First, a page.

I find it interesting when I hear of runners that do not supplement their running with other types of exercises. I suppose it may make sense to them, as running is a full body workout. But as I have mentioned in previous blog posts, most of our bodies have strength deficits/muscle imbalances not just from running, but more so from activities of daily living. Revisiting these blog posts in the runwithgina.com archives; Got Tight Hamstrings, Gym Junkies Beware, Jump Your Way to a Personal Record, and Cross Training Can Improve Run Performance, I have highlighted other ways to supplement your run training, as well as what may hamper your run training.
In the current blog post I want to highlight an awesome supplementary workout to running and why your running can benefit from kettlebells. Kettlebells have been around for centuries, but only more recently have specialized kettlebell gyms popped up, as well as the big box chain gyms having them accessible to gym members. Do you frequent the gym but haven’t seen the kettlebells? They are typically in a corner somewhere with dust accumulating on them. Hopefully after reading this blog post you will understand the benefit of them to supplement your run training and those puppies will be flying off the rack in the gym.
In a 2014 issue of the Strength and Conditioning Journal, researchers did a review of all published evidence-based literature on kettlebells and determined that the muscles targeted in hip-dominant and squat-dominant swings provided muscle activity to muscles that I have seen as frequently weak in the movement screenings of my runners. Here are the highlights of the published information:
I know many runners only run because they only have time to run. Adding other workouts can be a compromise to work/family life balance. But keep in mind, you can get an awesome full-body workout that can compliment your run training in a very time efficient manner. Kettlebells are portable, fairly inexpensive, and a 10-minute routine can do your running wonders.
Often, I have people ask me, “What do you think about this or that?”, typically referring to what is currently trending in fitness and nutrition. I have runners just start working with me that have all kinds of misconceptions about running, training, and performance/recovery nutrition. I certainly do not have all the answers, but I am informed from my graduate studies and evidence-based research. You will not get answers from me that start with, “I heard” or based on the latest fad, unless there is research to support the fad. If I don’t have the answer, I will get the answer or at least a lead in the appropriate direction. It is true you can find research to support just about anything, but that doesn’t mean that the methods aren’t flawed or that there isn’t a research bias.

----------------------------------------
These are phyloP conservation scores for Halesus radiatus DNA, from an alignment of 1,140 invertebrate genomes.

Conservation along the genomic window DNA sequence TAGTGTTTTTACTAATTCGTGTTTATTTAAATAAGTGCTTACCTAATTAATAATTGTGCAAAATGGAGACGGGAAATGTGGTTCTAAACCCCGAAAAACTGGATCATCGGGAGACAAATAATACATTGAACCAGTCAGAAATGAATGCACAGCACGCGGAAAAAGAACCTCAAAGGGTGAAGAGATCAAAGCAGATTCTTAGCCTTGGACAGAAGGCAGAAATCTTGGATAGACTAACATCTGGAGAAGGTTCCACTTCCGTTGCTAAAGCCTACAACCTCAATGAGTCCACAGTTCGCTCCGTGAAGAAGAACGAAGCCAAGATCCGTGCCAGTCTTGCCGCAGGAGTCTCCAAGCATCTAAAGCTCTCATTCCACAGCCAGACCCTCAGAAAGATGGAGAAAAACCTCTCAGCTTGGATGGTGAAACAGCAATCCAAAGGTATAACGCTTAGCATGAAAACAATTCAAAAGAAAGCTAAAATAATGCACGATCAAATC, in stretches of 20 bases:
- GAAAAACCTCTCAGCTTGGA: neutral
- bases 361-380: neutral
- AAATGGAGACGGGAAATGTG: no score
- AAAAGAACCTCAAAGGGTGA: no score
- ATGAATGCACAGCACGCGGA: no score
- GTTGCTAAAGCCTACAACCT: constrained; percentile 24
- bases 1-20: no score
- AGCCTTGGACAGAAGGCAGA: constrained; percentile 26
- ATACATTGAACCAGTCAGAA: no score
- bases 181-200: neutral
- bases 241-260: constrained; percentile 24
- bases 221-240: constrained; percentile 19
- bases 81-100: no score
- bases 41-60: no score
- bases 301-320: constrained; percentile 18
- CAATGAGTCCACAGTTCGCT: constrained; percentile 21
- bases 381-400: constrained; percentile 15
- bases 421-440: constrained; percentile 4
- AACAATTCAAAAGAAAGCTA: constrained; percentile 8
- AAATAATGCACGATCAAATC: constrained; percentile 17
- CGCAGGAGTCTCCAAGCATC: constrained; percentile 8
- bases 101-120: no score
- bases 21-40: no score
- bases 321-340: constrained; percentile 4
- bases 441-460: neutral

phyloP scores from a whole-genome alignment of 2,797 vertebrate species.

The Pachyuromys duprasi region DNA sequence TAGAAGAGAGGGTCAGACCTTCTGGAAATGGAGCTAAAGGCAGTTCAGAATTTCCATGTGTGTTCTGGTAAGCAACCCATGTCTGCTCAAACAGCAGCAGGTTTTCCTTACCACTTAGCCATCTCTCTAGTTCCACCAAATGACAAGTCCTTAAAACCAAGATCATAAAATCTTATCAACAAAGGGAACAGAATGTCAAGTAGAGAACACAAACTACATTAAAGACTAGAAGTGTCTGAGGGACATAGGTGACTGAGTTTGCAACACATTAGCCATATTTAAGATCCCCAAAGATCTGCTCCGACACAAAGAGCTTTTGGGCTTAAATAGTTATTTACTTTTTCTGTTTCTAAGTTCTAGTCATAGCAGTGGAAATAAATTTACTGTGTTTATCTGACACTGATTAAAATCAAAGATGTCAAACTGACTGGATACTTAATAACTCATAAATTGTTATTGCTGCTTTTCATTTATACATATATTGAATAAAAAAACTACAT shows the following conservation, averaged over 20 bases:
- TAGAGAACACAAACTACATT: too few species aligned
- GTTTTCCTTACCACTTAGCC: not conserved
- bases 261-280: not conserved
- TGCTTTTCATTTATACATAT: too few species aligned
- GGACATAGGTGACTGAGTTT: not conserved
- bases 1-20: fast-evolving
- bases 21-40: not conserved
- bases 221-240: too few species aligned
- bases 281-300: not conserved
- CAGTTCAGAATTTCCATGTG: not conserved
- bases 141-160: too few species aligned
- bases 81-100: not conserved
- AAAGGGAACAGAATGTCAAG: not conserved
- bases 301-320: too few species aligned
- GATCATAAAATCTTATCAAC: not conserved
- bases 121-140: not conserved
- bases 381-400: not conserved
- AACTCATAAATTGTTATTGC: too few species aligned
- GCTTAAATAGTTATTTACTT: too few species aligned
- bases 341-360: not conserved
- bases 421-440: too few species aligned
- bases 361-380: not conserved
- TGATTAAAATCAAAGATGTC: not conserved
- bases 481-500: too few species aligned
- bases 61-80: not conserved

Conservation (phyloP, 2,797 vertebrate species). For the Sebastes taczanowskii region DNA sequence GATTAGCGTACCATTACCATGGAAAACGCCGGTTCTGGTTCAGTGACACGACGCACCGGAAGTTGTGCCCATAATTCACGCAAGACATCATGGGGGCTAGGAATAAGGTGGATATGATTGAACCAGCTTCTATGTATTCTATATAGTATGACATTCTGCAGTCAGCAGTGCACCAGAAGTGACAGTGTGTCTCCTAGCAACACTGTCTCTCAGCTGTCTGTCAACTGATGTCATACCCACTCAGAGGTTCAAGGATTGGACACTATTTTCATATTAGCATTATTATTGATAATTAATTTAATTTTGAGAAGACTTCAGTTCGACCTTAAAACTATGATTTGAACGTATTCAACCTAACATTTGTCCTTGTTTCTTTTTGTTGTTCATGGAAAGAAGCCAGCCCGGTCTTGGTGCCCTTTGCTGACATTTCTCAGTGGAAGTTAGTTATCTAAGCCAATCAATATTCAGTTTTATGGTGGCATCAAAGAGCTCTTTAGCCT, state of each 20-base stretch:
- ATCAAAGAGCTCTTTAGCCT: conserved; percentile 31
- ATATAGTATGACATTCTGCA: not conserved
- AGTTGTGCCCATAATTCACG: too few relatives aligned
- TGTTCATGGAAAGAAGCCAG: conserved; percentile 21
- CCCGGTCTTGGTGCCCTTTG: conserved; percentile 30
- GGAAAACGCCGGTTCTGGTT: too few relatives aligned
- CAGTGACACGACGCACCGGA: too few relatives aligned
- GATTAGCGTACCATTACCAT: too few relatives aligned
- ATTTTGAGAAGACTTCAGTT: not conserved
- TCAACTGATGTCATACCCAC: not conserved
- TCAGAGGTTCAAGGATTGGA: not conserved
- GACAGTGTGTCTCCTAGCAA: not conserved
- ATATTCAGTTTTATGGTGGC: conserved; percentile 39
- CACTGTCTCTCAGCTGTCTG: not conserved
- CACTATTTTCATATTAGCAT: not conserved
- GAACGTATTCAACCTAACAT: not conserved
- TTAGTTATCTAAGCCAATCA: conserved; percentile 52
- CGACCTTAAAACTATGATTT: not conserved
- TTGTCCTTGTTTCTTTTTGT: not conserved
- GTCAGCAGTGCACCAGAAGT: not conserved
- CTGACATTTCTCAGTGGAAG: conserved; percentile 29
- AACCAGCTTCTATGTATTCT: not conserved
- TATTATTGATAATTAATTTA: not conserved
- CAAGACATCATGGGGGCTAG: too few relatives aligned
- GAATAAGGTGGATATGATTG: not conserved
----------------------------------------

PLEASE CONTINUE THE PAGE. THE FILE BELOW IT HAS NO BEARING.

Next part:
Those that have worked with me know I am a huge proponent of foam rolling for runners. As far as I’m concerned, a foam roller should be your bff. So why am I such a huge fan of the foam roller and think you should be too? Because I said so. Ha! Just kidding, but that is the sentiment of some that recommend things to others, including a personal trainer I once hired and subsequently fired. In a 2013 paper published in Medicine & Science in Sports & Exercise, authors state that research supports these benefits to using a foam roller as a self-myofascial release technique for recovery; attenuates muscle soreness, improves muscle imbalances, improves neuromuscular efficiency, and improves range of motion.
When you run or even just walk around every day, you really want all your muscles to be balanced, but unfortunately, what we do throughout the day mucks that up. (Unilateral hip drop anyone?) Muscles always want to take the path of least resistance, so what is strong will pull one direction and what is weak will allow the pull to happen. Neuromuscular efficiency is an interaction between muscle actions and contractions, coordination, stabilization, body posture and balance. Clearly this is important in athletic movements and even just activities of daily living. When I watch people squat, I want to see their body go into hip, knee, and ankle flexion simultaneously. If not, their neuromuscular system is inefficient, which means the body will make compensations to try to move. If you have poor range of motion in your hips, knees, or ankles, you simply will not have as much power. Imagine a small pendulum. Will there be more power generated if it is pulled back and released from one foot or three feet?
What about whole body cryotherapy for recovery? Cryotherapy is a more recent buzz word and is something that was discussed in great deal in my 2014 ethics in research class. That should give you a hint to how the rest of this blog post will go. Before I go on to share what the research says about cryotherapy, let me just say if someone thinks that something helps them, then you shouldn’t discourage it, but give them the info to allow them to make their own informed decision. In an October 2017 online issue of the European Journal of Applied Physiology, whole body cryotherapy was done on 31 runners post marathon. Blood samples were taken to measure muscle damage and markers of inflammation before and after cryotherapy, as well as 24 and 48 hours after cryotherapy, along with a control group for comparison. The positive from the study was that the participants “perceived” less stress on the body after cryotherapy. However, blood data showed that there was no difference in markers for inflammation and muscle damage after cryotherapy compared to the control group.